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Residents Sue to Block 3.6 Million Pounds of Highly Radioactive Nuclear Waste From Being Stored Near California Beach
Environmental activists in California are fighting plans to store 3.6 million pounds of highly radioactive nuclear waste on a popular beach in San Diego County.
In 2012, a radioactive leak at the San Onofre nuclear power plant forced an emergency shutdown. The plant was fully closed by June 2013. Now residents are fighting the permit issued by the California Coastal Commission to store the millions of pounds of nuclear waste in thin, stainless steel canisters, within 100 feet of the ocean.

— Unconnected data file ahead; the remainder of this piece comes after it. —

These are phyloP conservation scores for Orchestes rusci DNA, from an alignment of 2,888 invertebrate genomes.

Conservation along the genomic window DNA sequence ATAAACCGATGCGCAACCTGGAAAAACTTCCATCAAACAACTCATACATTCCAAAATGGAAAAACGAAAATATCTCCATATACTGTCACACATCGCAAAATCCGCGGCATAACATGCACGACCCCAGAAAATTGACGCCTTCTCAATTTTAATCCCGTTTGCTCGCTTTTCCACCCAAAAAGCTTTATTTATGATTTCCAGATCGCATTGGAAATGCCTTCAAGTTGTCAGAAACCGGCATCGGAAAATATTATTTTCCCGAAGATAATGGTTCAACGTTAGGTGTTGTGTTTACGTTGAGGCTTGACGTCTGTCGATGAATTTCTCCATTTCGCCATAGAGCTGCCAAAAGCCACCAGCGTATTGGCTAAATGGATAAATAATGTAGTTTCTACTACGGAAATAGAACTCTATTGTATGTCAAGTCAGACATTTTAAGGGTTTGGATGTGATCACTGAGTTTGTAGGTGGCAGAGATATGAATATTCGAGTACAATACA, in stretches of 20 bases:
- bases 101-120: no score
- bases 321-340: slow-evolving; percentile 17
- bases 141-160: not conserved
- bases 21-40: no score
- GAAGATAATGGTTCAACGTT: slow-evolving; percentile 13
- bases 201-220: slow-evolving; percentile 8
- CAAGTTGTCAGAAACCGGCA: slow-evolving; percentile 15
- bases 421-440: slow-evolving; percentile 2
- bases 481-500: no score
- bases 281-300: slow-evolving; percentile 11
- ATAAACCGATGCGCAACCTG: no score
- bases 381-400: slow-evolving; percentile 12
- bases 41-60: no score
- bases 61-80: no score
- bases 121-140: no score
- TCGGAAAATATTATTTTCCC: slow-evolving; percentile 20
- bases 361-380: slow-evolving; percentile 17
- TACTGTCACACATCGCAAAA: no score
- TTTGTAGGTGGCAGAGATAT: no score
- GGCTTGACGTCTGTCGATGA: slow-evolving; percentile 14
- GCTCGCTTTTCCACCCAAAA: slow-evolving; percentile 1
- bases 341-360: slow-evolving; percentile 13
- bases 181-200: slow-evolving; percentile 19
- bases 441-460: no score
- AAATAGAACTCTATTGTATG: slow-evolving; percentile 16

We speak to Ray Lutz, founder of Citizens' Oversight, which has filed a lawsuit challenging the expansion of the nuclear waste storage facility.
Watch the interview below:
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Talk is cheap, says the acting executive secretary of the United Nations Convention on Biological Diversity, who begged governments around the world to make sure that 2020 is not another year of conferences and empty promises, but instead is the year to take decisive action to stop the mass extinction of wildlife and the destruction of habitat-sustaining ecosystems, as The Guardian reported.